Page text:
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A court's authority to examine an executive or legislative act and to invalidate that act if it is contrary to constitutional principles.
The power of courts of law to review the actions of the executive and legislative branches is called judicial review. Though judicial review is usually associated with the U.S. Supreme Court, which has ultimate judicial authority, it is a power possessed by most federal and state courts of law in the United States. The concept is an American invention. Prior to the early 1800s, no country in the world gave its judicial branch such authority.
In the United States, the supremacy of national law is established by Article VI, Clause 2, of the U.S. Constitution. Called the Supremacy Clause, it states that "This Constitution, and the laws of the United States which shall be made in pursuance thereof … shall be the supreme law of the land." It goes on to say that, "judges in every state shall be bound thereby." This means that state laws may not violate the U.S. constitution and that all state courts must uphold the national law. State courts uphold the national law through judicial review.
Through judicial review, state courts determine whether or not state executive acts or state statutes are valid. They base such rulings on the principle that a state law that violates the U.S. constitution is invalid. They also decide the constitutionality of state laws under state constitutions. If, however, state constitutions contradict the U.S. Constitution, or any other national statute, the state constitution must yield. The highest state court to decide such issues is the state supreme court.
While judicial review of state laws is clearly outlined in the supremacy clause, the Framers of the U.S. Constitution did not resolve the question of whether the federal courts should have this power over congressional and executive acts. During the early years of the Republic, the Supreme Court upheld congressional acts, which implied the power of judicial review. But the key question was whether the Court had the power to strike down an act of Congress.
In 1803, the issue was settled in Marbury v. Madison 5 U.S. (1 Cranch) 137, 2 L. Ed. 60, when the Supreme Court, for the first time, ruled an act of Congress unconstitutional. In Marbury, Chief Justice John Marshall reasoned that since it is the duty of a court in a lawsuit to declare the law, and since the Constitution is the supreme law of the land, where a rule of statutory law conflicts with a rule of the Constitution, then the law of the Constitution must prevail. Marshall asserted that it is "emphatically the province and duty of the judicial department, to say what the law is."
Having established the power of judicial review, the Supreme Court applied it only once prior to the Civil War, in 1857, ruling the Missouri Compromise of 1820 unconstitutional in Dred Scott v. Sandford 60 U.S. (19 How.) 393, 15 L. Ed. 691. During the same period, the Court invalidated several state laws that came in conflict with the Constitution. In McCulloch v. Maryland 17 U.S. 316, 4 L. Ed. 579 (1819), the Court invalidated a state's attempt to tax a branch of the Bank of the United States. In Gibbons v. Ogden 22 U.S. 1, 6 L. Ed. 23 (1824), the Court struck down a New York law granting a monopoly to a steamboat company, saying that the state law conflicted with a federal law granting a license to another company.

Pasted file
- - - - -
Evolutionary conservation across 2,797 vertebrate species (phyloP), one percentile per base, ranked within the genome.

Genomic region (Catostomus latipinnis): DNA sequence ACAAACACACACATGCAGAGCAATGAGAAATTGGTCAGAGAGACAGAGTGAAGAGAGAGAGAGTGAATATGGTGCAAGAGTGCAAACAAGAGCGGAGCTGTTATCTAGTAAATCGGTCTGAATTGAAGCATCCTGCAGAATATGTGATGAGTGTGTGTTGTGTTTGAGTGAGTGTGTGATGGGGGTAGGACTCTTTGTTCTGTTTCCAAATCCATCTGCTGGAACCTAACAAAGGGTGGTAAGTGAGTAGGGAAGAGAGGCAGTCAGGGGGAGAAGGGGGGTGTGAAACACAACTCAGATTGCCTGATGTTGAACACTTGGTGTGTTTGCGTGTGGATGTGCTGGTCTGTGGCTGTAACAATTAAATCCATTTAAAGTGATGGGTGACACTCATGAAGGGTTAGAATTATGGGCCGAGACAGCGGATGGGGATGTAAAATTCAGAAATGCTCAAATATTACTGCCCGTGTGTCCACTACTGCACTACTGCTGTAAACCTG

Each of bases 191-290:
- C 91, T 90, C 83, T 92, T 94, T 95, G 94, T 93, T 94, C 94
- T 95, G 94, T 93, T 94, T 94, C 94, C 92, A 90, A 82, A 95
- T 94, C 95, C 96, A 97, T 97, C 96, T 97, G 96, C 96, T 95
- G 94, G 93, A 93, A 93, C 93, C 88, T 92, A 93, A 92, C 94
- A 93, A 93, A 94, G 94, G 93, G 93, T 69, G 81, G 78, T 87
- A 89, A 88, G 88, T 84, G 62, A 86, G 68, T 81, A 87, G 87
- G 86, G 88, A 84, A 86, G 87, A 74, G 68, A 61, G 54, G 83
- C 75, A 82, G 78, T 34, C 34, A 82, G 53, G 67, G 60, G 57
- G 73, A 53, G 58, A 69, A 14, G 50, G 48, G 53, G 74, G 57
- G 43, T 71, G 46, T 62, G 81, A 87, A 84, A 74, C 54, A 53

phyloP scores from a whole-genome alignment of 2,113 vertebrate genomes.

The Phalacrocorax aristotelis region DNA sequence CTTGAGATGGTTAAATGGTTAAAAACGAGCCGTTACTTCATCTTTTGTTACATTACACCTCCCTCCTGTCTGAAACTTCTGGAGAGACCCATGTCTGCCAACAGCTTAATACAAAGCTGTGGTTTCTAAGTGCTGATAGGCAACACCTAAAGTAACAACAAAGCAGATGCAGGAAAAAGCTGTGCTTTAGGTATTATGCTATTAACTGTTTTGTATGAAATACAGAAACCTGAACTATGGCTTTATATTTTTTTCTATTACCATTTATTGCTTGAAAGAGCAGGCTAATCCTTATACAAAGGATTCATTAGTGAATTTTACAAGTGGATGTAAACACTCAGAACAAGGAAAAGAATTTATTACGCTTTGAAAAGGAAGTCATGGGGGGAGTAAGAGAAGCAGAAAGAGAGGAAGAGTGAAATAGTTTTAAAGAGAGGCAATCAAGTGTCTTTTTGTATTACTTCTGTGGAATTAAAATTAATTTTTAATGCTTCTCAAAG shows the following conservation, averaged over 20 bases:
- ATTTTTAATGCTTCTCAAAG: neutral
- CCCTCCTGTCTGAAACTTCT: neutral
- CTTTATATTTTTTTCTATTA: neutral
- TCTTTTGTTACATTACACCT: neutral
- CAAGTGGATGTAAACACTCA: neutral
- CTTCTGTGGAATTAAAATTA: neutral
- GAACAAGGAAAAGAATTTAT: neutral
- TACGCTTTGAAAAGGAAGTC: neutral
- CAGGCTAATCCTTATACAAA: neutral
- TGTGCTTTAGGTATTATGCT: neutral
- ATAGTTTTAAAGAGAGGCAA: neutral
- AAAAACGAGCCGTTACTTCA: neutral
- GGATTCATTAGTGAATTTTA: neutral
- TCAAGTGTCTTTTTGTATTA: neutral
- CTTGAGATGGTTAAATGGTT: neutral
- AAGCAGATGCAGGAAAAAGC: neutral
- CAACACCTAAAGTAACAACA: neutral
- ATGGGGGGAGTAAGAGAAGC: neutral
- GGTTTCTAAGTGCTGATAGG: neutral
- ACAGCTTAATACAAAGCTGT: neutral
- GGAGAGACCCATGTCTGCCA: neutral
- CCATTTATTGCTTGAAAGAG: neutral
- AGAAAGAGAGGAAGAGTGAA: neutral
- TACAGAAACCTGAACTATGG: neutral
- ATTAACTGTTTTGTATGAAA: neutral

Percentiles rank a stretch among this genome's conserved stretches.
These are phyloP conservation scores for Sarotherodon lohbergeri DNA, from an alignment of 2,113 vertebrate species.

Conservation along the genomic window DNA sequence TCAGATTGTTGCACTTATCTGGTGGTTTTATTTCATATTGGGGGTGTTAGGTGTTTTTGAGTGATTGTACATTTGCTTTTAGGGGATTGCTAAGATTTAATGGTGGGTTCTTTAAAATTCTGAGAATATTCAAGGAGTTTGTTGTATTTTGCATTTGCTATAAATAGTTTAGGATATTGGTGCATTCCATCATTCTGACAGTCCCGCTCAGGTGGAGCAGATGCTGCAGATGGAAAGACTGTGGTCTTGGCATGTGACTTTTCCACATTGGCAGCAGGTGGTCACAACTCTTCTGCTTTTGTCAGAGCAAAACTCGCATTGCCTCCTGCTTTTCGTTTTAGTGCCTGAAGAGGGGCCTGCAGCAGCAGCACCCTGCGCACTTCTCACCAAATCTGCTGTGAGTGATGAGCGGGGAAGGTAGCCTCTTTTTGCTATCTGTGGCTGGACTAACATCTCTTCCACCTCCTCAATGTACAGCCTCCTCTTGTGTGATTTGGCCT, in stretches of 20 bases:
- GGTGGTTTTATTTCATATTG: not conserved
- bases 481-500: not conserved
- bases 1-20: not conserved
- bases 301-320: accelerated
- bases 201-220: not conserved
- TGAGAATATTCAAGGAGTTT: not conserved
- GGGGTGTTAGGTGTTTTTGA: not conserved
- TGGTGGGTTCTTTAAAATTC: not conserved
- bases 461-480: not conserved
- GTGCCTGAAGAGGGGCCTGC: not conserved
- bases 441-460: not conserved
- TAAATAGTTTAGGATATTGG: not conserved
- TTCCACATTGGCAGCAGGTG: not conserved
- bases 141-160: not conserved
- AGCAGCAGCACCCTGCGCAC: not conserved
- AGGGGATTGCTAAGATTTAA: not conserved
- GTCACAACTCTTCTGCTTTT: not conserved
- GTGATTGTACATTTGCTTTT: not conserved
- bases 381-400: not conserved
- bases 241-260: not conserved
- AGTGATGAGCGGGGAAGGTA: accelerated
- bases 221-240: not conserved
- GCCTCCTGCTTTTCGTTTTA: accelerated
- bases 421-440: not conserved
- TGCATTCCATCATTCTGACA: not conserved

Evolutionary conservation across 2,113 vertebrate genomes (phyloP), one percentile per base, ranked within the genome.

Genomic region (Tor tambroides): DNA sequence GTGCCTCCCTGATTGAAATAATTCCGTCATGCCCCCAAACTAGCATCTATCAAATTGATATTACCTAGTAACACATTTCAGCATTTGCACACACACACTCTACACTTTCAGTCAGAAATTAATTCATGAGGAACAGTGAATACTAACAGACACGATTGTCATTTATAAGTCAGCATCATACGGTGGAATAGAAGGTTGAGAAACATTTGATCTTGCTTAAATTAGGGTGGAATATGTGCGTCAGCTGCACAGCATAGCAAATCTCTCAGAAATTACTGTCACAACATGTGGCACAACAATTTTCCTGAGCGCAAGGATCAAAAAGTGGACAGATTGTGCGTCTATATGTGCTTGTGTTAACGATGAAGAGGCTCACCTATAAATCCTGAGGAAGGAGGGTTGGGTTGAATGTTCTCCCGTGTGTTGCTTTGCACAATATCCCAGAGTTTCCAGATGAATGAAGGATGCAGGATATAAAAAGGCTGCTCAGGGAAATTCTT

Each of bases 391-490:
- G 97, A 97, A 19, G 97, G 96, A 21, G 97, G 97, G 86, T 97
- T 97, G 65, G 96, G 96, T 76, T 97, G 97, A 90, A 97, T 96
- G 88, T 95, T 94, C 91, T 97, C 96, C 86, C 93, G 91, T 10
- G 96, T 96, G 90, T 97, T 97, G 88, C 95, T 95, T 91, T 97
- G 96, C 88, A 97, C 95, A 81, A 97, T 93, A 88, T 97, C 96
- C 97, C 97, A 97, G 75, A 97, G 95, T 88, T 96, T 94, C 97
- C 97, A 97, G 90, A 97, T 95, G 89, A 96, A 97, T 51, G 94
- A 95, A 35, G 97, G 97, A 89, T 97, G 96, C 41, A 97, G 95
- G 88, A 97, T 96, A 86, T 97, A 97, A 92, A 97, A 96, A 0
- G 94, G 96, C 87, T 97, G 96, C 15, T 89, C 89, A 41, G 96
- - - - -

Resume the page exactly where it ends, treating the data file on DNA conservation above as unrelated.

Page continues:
In addition to invalidating state laws, the Marshall Court established the authority to overrule decisions of the highest state courts. In Martin v. Hunter's Lessee 14 U.S. 304, 4 L. Ed. 97 (1816), the Court referred to the supremacy clause to assert that its appellate power extended to state courts.
Following the Civil War, the Supreme Court grew concerned that the recently-passed Fourteenth Amendment would give the federal government too much power over state governments and individual rights. Therefore, it used the power of judicial review to strike down federal civil rights laws that sought to address racial discrimination in the former Confederate states. Beginning in 1890, the Court became embroiled in political controversy when it exercised its power of judicial review to limit government regulation of business. In Chicago, Milwaukee, & St. Paul Railroad Co. v. Minnesota, 134 U.S. 418, 10 S. Ct. 462, 33 L. Ed. 970 (1890), the Court struck down a state law establishing a commission to set railroad rates. This case was the first of many where the Court applied the doctrine of substantive due process to invalidate state and federal legislation that regulated business. Substantive due process was a vague concept that required legislation to be fair, reasonable, and just in its content.
Through the early 1900s, the Court came under attack from Populists and Progressives for its desire to insulate capitalism from government intervention. Unmoved by its critics, the Court proceeded to invalidate a federal income tax (Pollock v. Farmers' Loan & Trust Co. 157 U.S. 429, 15 S. Ct. 673, 39 L. Ed. 759 ), limit the scope of the Sherman Anti-Trust Act (United States v. E. C. Knight Co., 156 U.S. 1, 15 S. Ct. 249, 39 L. Ed. 325 ), and forbid states to regulate working hours (Lochner v. New York 198 U.S. 45, 25 S. Ct. 539, 49 L. Ed. 937 ).